Posts Tagged ‘Computex’

From COMPUTEX TAIPEI

Saturday, June 6th, 2009

Sorry I did not write blog for some time… Just returned from one-week vacation at Rhodos (Greece).

I think you’re aware of COMPUTEX TAIPEI — the largest computer exhibition in Asia and the second largest in the world, next to CeBIT in Germany. It is already running; actually; today (June 6th) is the last day. But this year that was almost nothing really new/interesting (from password cracking point of view, I mean) there. Well, just something about NVIDIA Tegra and ION, Intel Atom and AMD DX11 GPU: here is some coverage. And of course, The Ladies of Computex: part 1, part 2, part 3 and part 4; plus even some video :)

Hard news from COMPUTEX 2009

Wednesday, June 3rd, 2009

It looks like AMD has outrun NVIDIA today. Its World’s First Microsoft DirectX® 11 Graphics Processor, presented a few hours ago in Taipei, is currently the best hardware for Windows 7. Catch up, NVIDIA! However not many details of it suggested. At least enjoy the graphics:  

Nvidia Unveils 1U Server With 2 Tesla GPUs On Board

Wednesday, June 3rd, 2009

The summer has begun, and as usual at this time of the year big companies present the results of hard work to the public. With Microsoft’s Bing and Google Wave flooding the news, you might have overlooked the joint release of NVIDIA and Supermicro. At Computex 2009 in Taipei, Taiwan, Nvidia and Supermicro announced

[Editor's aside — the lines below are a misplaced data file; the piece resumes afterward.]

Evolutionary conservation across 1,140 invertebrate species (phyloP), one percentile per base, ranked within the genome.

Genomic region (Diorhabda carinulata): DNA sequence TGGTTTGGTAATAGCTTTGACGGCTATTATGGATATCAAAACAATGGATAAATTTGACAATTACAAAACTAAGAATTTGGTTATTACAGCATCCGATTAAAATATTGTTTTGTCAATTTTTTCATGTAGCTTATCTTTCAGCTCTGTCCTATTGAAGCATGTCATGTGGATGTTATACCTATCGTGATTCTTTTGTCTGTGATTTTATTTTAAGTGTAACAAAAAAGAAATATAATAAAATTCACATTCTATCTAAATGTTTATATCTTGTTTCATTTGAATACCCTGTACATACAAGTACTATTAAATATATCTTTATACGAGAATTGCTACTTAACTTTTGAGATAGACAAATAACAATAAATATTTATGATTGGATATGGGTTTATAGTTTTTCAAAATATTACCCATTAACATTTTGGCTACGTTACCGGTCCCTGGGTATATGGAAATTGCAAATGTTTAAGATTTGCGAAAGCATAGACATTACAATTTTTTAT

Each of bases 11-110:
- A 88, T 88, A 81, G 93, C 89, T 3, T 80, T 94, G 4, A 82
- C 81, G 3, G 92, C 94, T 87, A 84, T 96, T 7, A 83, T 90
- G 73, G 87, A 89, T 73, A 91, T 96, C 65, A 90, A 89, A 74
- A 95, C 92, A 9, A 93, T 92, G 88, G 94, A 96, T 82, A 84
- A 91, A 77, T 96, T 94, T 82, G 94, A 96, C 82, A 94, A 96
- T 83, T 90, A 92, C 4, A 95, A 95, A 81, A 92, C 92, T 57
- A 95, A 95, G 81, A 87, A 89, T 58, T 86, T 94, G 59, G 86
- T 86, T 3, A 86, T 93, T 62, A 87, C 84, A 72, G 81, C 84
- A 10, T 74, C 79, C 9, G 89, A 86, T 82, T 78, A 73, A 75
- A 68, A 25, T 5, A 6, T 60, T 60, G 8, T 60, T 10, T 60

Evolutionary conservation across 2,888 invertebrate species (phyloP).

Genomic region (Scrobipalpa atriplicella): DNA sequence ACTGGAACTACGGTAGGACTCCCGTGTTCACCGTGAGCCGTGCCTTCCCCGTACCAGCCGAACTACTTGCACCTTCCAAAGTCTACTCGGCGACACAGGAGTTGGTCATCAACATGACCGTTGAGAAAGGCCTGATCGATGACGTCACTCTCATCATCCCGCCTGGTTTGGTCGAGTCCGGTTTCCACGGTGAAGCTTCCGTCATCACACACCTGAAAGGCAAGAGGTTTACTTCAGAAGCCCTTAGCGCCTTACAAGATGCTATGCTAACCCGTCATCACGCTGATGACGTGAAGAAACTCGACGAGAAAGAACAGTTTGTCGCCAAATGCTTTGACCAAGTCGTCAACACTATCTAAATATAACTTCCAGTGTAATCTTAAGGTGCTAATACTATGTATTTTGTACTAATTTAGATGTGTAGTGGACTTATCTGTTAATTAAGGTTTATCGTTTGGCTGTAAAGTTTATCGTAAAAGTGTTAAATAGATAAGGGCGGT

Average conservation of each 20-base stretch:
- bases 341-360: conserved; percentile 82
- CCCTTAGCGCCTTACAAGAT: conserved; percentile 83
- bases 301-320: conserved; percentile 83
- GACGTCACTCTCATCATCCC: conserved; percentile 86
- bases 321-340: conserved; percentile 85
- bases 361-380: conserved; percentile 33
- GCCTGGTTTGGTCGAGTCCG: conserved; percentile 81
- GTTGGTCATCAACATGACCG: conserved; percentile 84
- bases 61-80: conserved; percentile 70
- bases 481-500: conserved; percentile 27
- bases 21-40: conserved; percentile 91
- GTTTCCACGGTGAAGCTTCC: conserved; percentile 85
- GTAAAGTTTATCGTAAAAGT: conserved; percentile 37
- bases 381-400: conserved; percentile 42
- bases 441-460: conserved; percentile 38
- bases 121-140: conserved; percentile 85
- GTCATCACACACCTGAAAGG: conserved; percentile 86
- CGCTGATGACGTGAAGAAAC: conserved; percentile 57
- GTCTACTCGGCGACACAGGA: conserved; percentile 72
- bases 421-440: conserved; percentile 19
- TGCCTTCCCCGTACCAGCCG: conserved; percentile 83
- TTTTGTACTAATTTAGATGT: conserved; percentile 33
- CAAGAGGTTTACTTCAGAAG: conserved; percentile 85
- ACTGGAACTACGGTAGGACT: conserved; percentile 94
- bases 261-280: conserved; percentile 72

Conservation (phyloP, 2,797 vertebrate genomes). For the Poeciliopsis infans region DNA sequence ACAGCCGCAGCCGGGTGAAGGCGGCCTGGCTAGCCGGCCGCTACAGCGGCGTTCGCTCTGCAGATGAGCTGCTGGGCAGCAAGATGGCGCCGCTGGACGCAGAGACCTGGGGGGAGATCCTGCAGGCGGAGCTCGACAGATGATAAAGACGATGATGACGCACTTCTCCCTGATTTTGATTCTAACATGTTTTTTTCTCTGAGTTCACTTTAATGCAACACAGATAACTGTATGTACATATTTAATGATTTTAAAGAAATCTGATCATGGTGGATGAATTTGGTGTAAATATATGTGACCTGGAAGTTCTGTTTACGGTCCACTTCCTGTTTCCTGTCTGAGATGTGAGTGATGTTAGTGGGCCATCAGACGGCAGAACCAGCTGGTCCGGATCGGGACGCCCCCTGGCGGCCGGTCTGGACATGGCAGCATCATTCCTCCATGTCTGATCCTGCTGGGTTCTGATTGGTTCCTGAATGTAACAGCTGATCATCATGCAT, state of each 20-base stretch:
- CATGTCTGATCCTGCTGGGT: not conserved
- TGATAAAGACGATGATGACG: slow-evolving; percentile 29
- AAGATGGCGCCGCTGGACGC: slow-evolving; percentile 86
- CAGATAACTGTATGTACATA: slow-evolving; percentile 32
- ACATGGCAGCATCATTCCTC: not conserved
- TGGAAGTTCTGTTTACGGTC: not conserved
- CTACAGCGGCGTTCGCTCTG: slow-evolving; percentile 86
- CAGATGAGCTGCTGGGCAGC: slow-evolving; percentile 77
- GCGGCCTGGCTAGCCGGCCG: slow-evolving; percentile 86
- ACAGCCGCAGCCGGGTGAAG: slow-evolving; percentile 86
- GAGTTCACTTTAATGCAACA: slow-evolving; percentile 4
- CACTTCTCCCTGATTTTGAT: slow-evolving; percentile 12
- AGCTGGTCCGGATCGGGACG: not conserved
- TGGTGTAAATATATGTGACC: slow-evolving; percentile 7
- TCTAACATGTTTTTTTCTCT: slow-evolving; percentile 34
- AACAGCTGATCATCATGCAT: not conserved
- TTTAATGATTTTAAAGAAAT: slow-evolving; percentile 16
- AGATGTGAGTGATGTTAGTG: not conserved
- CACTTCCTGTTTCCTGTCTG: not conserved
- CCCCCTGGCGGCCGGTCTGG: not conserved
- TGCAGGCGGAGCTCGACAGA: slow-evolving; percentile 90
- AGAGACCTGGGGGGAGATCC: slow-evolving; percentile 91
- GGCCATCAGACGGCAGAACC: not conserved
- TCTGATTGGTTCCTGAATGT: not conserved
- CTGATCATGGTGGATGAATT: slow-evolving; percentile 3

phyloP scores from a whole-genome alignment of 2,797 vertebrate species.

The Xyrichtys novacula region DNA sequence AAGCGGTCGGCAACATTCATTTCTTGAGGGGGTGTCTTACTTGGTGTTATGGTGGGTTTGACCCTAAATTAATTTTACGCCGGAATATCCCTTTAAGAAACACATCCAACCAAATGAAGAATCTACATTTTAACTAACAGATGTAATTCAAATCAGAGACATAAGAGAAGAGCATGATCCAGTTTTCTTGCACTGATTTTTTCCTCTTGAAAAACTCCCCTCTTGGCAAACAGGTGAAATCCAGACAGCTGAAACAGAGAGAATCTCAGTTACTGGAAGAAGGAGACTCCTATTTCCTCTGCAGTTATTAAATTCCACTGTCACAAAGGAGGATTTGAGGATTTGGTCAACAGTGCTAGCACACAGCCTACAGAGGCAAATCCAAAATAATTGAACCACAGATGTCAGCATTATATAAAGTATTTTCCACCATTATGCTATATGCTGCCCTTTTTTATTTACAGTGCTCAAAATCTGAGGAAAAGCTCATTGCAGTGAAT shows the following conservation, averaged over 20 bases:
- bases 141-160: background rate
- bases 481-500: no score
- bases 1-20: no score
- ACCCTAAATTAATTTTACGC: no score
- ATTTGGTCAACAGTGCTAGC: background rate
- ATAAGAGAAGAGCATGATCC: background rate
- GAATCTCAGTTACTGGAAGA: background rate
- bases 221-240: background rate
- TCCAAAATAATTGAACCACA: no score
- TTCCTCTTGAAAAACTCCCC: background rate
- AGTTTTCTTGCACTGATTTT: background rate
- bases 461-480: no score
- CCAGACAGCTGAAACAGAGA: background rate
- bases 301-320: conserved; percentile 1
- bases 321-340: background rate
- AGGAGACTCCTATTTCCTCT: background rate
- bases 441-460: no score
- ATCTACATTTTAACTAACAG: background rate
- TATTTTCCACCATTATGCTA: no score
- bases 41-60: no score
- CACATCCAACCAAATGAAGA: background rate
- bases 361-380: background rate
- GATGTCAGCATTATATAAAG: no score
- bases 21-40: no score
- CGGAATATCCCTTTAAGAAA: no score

a new class of server that combines massively parallel NVIDIA® Tesla™ GPUs with multi-core CPUs in a single 1U rack-mount server.

According to the news text, the performance will increase 12 times compared to a traditional quad-core CPU-based 1U server. The new 1-unit solution combines 2 NVIDIA Tesla 1060 GPU cards with Dual Quad/Dual-Core Intel® Xeon® processors 5500 series, so you do not have to configure your machine as in case with Nvidia S1070 featuring four Tesla GPUs. The new server is based on Nvidia CUDA™ architecture.

It should be a very powerful solution and an expensive one too. However, we do not expect password recovery to benefit much from it. As we’ve mentioned many times before, password recovery is barely cost-effective when expensive hardware is involved in the process.

Read the press release